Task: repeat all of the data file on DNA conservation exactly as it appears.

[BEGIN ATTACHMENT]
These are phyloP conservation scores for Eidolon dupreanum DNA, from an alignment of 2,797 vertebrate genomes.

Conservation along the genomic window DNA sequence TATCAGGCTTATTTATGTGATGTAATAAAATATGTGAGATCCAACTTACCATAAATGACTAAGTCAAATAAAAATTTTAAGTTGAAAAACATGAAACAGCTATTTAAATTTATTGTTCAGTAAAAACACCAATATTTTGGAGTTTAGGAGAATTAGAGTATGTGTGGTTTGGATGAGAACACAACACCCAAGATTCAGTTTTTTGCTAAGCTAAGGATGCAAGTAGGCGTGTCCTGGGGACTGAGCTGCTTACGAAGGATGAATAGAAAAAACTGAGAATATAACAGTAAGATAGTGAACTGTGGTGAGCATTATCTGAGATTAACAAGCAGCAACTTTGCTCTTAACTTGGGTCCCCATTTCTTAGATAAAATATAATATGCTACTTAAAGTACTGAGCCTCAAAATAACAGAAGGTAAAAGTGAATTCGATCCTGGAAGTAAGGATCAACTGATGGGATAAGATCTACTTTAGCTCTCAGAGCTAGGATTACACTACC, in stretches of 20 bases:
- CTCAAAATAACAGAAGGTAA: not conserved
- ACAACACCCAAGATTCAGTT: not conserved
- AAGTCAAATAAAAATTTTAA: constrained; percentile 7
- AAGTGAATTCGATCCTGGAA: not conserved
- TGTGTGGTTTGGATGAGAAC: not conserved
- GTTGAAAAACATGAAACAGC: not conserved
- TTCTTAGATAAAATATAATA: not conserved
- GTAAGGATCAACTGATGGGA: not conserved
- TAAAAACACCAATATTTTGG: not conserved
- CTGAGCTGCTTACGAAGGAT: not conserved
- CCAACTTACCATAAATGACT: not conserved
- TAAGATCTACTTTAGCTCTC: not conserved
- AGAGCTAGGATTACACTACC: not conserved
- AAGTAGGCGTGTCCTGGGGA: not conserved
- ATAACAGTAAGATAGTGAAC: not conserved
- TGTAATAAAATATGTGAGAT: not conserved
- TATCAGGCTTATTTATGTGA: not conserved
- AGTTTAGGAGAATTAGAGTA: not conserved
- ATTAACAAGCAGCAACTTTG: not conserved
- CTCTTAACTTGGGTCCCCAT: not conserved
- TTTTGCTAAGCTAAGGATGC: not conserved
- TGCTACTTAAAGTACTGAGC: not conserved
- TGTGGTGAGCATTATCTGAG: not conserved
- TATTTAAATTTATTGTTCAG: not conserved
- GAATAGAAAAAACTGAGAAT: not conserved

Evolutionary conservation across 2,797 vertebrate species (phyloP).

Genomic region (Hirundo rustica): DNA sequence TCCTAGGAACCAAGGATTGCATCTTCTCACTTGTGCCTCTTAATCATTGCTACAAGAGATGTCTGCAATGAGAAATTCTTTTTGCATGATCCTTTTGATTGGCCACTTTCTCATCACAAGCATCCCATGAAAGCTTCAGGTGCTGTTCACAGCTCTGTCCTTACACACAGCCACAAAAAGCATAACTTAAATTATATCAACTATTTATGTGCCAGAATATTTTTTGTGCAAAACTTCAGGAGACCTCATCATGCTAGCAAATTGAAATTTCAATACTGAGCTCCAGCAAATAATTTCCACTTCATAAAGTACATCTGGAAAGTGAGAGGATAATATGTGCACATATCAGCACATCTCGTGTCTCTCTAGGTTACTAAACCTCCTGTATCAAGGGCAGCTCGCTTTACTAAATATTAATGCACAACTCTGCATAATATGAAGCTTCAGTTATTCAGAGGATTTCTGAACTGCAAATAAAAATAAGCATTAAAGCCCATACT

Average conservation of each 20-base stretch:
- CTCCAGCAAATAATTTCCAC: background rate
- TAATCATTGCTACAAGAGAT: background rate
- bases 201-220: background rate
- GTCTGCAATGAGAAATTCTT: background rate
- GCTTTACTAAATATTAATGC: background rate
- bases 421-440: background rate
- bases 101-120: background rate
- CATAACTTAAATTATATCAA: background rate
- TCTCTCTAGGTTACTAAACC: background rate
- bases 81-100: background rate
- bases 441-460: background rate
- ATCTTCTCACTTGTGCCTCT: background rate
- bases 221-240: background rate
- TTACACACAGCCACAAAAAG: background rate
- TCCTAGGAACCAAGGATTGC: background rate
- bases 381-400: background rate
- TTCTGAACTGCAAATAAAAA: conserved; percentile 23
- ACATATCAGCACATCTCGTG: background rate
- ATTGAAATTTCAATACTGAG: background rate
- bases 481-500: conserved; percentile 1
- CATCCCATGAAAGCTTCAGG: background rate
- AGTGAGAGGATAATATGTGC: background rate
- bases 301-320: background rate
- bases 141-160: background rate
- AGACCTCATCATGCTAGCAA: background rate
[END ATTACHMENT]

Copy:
These are phyloP conservation scores for Eidolon dupreanum DNA, from an alignment of 2,797 vertebrate genomes.

Conservation along the genomic window DNA sequence TATCAGGCTTATTTATGTGATGTAATAAAATATGTGAGATCCAACTTACCATAAATGACTAAGTCAAATAAAAATTTTAAGTTGAAAAACATGAAACAGCTATTTAAATTTATTGTTCAGTAAAAACACCAATATTTTGGAGTTTAGGAGAATTAGAGTATGTGTGGTTTGGATGAGAACACAACACCCAAGATTCAGTTTTTTGCTAAGCTAAGGATGCAAGTAGGCGTGTCCTGGGGACTGAGCTGCTTACGAAGGATGAATAGAAAAAACTGAGAATATAACAGTAAGATAGTGAACTGTGGTGAGCATTATCTGAGATTAACAAGCAGCAACTTTGCTCTTAACTTGGGTCCCCATTTCTTAGATAAAATATAATATGCTACTTAAAGTACTGAGCCTCAAAATAACAGAAGGTAAAAGTGAATTCGATCCTGGAAGTAAGGATCAACTGATGGGATAAGATCTACTTTAGCTCTCAGAGCTAGGATTACACTACC, in stretches of 20 bases:
- CTCAAAATAACAGAAGGTAA: not conserved
- ACAACACCCAAGATTCAGTT: not conserved
- AAGTCAAATAAAAATTTTAA: constrained; percentile 7
- AAGTGAATTCGATCCTGGAA: not conserved
- TGTGTGGTTTGGATGAGAAC: not conserved
- GTTGAAAAACATGAAACAGC: not conserved
- TTCTTAGATAAAATATAATA: not conserved
- GTAAGGATCAACTGATGGGA: not conserved
- TAAAAACACCAATATTTTGG: not conserved
- CTGAGCTGCTTACGAAGGAT: not conserved
- CCAACTTACCATAAATGACT: not conserved
- TAAGATCTACTTTAGCTCTC: not conserved
- AGAGCTAGGATTACACTACC: not conserved
- AAGTAGGCGTGTCCTGGGGA: not conserved
- ATAACAGTAAGATAGTGAAC: not conserved
- TGTAATAAAATATGTGAGAT: not conserved
- TATCAGGCTTATTTATGTGA: not conserved
- AGTTTAGGAGAATTAGAGTA: not conserved
- ATTAACAAGCAGCAACTTTG: not conserved
- CTCTTAACTTGGGTCCCCAT: not conserved
- TTTTGCTAAGCTAAGGATGC: not conserved
- TGCTACTTAAAGTACTGAGC: not conserved
- TGTGGTGAGCATTATCTGAG: not conserved
- TATTTAAATTTATTGTTCAG: not conserved
- GAATAGAAAAAACTGAGAAT: not conserved

Evolutionary conservation across 2,797 vertebrate species (phyloP).

Genomic region (Hirundo rustica): DNA sequence TCCTAGGAACCAAGGATTGCATCTTCTCACTTGTGCCTCTTAATCATTGCTACAAGAGATGTCTGCAATGAGAAATTCTTTTTGCATGATCCTTTTGATTGGCCACTTTCTCATCACAAGCATCCCATGAAAGCTTCAGGTGCTGTTCACAGCTCTGTCCTTACACACAGCCACAAAAAGCATAACTTAAATTATATCAACTATTTATGTGCCAGAATATTTTTTGTGCAAAACTTCAGGAGACCTCATCATGCTAGCAAATTGAAATTTCAATACTGAGCTCCAGCAAATAATTTCCACTTCATAAAGTACATCTGGAAAGTGAGAGGATAATATGTGCACATATCAGCACATCTCGTGTCTCTCTAGGTTACTAAACCTCCTGTATCAAGGGCAGCTCGCTTTACTAAATATTAATGCACAACTCTGCATAATATGAAGCTTCAGTTATTCAGAGGATTTCTGAACTGCAAATAAAAATAAGCATTAAAGCCCATACT

Average conservation of each 20-base stretch:
- CTCCAGCAAATAATTTCCAC: background rate
- TAATCATTGCTACAAGAGAT: background rate
- bases 201-220: background rate
- GTCTGCAATGAGAAATTCTT: background rate
- GCTTTACTAAATATTAATGC: background rate
- bases 421-440: background rate
- bases 101-120: background rate
- CATAACTTAAATTATATCAA: background rate
- TCTCTCTAGGTTACTAAACC: background rate
- bases 81-100: background rate
- bases 441-460: background rate
- ATCTTCTCACTTGTGCCTCT: background rate
- bases 221-240: background rate
- TTACACACAGCCACAAAAAG: background rate
- TCCTAGGAACCAAGGATTGC: background rate
- bases 381-400: background rate
- TTCTGAACTGCAAATAAAAA: conserved; percentile 23
- ACATATCAGCACATCTCGTG: background rate
- ATTGAAATTTCAATACTGAG: background rate
- bases 481-500: conserved; percentile 1
- CATCCCATGAAAGCTTCAGG: background rate
- AGTGAGAGGATAATATGTGC: background rate
- bases 301-320: background rate
- bases 141-160: background rate
- AGACCTCATCATGCTAGCAA: background rate